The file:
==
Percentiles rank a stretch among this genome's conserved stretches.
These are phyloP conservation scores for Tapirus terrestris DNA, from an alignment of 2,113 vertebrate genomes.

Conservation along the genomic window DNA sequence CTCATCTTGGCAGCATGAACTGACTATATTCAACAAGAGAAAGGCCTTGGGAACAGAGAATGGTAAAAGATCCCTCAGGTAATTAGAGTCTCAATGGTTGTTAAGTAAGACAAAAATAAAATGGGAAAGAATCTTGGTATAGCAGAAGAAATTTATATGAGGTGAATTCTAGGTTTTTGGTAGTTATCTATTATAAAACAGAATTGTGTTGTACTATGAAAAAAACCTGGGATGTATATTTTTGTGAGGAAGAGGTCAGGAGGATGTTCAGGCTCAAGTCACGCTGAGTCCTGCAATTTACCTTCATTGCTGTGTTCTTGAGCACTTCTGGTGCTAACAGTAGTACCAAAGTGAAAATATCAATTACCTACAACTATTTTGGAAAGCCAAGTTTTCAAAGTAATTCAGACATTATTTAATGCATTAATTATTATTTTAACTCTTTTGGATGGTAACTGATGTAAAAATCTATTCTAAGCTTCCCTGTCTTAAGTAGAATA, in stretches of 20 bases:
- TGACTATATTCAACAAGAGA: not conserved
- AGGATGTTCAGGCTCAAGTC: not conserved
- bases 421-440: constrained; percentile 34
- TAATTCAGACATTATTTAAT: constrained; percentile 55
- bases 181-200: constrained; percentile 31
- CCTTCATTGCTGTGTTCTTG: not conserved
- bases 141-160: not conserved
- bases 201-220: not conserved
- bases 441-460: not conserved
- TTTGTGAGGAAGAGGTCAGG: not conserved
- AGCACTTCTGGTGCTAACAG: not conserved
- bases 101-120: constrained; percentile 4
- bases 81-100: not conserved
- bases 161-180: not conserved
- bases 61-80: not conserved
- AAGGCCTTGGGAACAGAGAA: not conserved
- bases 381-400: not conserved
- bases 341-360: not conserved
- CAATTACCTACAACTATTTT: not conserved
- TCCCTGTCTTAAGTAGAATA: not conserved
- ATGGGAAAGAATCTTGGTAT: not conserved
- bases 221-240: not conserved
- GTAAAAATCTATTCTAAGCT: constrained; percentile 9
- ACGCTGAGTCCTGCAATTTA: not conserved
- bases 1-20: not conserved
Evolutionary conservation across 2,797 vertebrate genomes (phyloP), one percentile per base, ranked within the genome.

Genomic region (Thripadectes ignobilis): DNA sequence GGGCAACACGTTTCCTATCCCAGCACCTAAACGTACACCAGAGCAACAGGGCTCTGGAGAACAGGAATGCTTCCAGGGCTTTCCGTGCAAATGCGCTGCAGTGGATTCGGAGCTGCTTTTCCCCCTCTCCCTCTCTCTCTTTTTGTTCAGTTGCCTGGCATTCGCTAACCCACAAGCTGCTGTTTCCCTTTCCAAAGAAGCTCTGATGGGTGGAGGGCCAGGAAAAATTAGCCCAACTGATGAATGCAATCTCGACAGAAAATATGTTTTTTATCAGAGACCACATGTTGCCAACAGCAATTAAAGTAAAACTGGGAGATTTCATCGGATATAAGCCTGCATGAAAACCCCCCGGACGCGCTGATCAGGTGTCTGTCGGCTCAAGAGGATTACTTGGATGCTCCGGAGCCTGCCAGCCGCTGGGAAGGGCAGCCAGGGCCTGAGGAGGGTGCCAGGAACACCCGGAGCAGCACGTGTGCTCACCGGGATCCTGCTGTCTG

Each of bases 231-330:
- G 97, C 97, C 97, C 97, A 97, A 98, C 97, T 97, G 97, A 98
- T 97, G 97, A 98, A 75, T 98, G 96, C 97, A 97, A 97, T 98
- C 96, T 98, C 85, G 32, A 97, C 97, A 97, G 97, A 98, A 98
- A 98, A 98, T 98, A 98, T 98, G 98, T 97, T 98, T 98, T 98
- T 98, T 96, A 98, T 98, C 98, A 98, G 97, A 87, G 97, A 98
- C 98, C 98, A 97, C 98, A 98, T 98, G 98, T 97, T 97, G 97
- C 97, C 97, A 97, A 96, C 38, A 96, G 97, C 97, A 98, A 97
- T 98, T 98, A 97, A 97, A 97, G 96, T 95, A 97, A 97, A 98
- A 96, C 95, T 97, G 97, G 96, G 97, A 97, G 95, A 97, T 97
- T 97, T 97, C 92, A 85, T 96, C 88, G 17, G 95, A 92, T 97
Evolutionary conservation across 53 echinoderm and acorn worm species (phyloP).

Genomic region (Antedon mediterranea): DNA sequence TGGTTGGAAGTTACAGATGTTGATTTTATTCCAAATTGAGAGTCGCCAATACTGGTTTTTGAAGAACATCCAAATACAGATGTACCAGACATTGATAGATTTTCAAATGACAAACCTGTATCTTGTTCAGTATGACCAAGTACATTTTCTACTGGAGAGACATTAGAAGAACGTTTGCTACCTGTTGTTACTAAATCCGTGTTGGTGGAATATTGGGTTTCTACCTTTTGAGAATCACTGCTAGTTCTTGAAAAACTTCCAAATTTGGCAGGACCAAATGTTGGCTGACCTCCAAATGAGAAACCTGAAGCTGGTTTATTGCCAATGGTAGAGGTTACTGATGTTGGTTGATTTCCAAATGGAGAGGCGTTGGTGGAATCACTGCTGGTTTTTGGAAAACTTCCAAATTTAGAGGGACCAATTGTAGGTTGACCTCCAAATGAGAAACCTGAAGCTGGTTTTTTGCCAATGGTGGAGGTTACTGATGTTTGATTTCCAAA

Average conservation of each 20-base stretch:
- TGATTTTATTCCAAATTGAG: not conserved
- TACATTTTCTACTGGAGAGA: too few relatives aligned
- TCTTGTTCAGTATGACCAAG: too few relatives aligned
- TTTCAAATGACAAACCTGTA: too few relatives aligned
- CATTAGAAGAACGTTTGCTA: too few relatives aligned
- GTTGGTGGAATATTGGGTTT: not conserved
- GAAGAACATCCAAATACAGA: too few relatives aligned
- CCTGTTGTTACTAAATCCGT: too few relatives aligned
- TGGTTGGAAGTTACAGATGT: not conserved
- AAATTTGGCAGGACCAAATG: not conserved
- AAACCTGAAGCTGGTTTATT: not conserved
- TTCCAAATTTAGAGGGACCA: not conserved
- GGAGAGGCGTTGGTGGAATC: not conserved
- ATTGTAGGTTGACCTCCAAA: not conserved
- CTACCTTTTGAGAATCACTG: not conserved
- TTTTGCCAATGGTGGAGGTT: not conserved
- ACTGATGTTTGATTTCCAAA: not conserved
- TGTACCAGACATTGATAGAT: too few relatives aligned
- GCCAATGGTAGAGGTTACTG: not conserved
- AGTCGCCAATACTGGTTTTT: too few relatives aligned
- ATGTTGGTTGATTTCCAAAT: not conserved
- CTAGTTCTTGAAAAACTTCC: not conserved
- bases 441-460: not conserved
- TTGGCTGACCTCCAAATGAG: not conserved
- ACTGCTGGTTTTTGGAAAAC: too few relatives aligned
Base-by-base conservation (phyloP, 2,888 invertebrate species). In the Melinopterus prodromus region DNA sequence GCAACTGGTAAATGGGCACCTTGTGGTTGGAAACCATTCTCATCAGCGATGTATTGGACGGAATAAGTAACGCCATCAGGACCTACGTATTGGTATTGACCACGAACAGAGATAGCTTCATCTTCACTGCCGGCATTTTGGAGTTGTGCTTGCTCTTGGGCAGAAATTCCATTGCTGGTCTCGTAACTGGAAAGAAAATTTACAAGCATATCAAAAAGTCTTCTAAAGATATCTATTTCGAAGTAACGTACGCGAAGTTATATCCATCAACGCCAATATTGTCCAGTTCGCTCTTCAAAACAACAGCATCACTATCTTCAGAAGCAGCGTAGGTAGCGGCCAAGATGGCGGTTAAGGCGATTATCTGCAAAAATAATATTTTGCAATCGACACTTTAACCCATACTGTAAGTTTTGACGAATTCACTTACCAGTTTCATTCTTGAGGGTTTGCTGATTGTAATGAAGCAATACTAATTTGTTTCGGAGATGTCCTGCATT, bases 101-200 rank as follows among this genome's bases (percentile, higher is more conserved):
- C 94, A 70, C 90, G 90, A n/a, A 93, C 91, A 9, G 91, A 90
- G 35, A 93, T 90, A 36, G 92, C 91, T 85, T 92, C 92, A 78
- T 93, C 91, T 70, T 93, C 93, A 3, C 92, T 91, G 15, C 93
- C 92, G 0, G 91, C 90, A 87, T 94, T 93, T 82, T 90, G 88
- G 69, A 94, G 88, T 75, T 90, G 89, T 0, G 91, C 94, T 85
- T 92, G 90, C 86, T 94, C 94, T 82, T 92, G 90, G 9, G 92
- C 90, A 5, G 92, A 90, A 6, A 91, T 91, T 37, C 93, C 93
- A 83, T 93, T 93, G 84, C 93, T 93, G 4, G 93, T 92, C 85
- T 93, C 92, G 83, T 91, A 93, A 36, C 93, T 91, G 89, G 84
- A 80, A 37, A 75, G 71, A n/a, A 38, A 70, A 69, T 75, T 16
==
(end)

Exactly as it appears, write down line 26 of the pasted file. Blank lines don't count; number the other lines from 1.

- GTAAAAATCTATTCTAAGCT: constrained; percentile 9